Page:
So, what we also see happening in this passage is a people who have been surprised by God’s mercy and grace. They have experienced tragedy which has brought them into a recognition of their failure to themselves and to their God.
But, just as they have recognized that they may be worthy of destruction, they have also recognized that God has not destroyed them, that there may yet be a path to redemption and hope for them. And the best way for them to make sense of that is to see that God had every right to wipe them away because of their failures, but that God thought better of it.
God’s Unchanging Commitment
This story is not actually about the changeability of God. There is actually something that is deeply unchanging about God in this story because the reason why God ultimately changes God’s mind is because of God’s longstanding commitments to this people.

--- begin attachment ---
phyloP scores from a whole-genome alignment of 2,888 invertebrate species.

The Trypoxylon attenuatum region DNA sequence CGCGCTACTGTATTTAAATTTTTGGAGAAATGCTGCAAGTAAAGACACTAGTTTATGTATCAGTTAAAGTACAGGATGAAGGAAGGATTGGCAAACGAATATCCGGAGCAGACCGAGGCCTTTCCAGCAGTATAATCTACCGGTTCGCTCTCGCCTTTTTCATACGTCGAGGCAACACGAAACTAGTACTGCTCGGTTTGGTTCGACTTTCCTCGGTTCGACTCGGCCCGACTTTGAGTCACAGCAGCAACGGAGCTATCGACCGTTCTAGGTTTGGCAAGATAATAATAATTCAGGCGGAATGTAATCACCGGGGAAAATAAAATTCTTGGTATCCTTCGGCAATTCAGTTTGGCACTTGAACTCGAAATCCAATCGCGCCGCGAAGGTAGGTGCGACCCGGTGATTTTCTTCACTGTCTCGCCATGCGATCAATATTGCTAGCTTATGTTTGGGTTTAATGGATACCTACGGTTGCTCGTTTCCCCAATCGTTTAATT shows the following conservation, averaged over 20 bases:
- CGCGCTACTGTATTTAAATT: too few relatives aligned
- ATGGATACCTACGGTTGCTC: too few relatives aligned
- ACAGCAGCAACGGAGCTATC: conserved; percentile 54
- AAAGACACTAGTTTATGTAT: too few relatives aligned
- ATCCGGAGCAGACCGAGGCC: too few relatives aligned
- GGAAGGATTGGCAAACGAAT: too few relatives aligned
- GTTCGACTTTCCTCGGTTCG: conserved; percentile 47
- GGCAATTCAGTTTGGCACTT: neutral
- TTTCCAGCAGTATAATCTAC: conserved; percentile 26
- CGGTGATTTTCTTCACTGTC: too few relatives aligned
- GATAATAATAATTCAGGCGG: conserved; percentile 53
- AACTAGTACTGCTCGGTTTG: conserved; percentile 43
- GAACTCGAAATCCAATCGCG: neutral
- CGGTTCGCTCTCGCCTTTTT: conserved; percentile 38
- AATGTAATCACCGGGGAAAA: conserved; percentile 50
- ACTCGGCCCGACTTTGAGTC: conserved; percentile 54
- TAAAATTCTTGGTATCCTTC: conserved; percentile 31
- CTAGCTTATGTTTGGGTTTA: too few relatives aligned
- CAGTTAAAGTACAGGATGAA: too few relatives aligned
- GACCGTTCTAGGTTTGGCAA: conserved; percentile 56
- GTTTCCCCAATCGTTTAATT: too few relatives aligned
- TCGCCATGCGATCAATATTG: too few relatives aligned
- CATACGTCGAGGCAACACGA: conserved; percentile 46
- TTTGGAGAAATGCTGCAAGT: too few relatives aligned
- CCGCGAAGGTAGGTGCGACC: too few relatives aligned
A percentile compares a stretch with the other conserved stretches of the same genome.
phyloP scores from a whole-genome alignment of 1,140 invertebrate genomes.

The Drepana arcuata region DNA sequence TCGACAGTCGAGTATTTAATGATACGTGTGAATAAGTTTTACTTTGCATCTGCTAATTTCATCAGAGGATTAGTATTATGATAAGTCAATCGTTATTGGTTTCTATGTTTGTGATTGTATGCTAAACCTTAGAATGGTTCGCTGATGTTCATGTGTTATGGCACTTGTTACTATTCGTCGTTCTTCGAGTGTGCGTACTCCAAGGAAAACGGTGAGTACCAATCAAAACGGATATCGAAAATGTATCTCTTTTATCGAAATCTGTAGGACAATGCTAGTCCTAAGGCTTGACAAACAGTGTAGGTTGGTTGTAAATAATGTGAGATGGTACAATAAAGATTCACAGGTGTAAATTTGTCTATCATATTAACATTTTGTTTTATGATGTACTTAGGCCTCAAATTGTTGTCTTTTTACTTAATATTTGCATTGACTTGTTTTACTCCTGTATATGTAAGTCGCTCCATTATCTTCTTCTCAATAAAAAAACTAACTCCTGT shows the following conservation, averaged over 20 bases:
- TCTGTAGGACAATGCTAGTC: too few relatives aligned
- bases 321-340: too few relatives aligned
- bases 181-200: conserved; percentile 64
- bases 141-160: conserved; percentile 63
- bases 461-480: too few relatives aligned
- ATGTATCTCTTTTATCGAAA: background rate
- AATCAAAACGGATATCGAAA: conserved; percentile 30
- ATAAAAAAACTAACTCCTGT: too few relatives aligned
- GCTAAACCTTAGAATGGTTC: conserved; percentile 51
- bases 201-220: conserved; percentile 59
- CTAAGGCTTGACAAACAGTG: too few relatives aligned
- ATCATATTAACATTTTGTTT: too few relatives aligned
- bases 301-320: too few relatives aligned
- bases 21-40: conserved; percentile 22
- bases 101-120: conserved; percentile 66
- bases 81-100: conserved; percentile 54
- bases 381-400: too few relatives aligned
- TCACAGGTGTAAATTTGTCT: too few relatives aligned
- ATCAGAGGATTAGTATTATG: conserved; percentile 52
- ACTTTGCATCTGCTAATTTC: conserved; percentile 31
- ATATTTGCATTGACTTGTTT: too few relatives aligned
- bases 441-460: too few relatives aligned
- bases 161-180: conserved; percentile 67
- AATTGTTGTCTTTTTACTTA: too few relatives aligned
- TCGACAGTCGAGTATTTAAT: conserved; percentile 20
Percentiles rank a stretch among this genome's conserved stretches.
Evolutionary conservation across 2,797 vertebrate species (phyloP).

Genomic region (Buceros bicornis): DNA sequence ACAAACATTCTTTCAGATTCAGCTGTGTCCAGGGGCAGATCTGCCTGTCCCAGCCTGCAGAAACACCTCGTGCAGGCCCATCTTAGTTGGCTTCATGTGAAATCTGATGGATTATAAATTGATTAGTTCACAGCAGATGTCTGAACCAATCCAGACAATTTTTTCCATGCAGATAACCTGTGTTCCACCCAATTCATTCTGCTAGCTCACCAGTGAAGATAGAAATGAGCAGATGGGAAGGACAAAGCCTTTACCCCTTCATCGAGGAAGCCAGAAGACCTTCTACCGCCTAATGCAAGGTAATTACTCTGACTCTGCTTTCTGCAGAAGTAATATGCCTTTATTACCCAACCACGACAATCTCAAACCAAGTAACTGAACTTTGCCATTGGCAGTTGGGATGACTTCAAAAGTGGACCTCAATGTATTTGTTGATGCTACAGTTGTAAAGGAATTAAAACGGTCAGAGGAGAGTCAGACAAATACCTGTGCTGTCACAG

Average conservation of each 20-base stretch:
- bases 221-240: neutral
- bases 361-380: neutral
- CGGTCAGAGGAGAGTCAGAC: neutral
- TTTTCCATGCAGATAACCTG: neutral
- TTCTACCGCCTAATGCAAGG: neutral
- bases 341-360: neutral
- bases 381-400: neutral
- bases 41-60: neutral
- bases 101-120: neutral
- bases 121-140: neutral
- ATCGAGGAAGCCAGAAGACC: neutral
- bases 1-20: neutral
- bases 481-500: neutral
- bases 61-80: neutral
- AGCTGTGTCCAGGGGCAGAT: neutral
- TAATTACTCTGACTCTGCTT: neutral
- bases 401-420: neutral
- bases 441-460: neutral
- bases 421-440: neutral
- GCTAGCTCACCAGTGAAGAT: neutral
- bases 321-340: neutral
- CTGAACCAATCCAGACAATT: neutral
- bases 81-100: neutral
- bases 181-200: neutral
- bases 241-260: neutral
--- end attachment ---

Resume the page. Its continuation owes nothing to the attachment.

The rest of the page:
To act out the wrath of a moment would be to forget the long-standing covenant that God has made with them, promising to be their God and claiming them as God’s people. No, this is not about God changing but rather about God defaulting to God’s truer self and deeper commitments.
It is the People’s Understanding that Changes
It is not really God who changes in this story, it is the people who see their understanding of God change and grow. Once they were living in the Promised Land and they maybe took God’s faithfulness to them for granted. But then they lost the Promised Land which confronted them with the reality of their own failures to live up to the commitments they had made.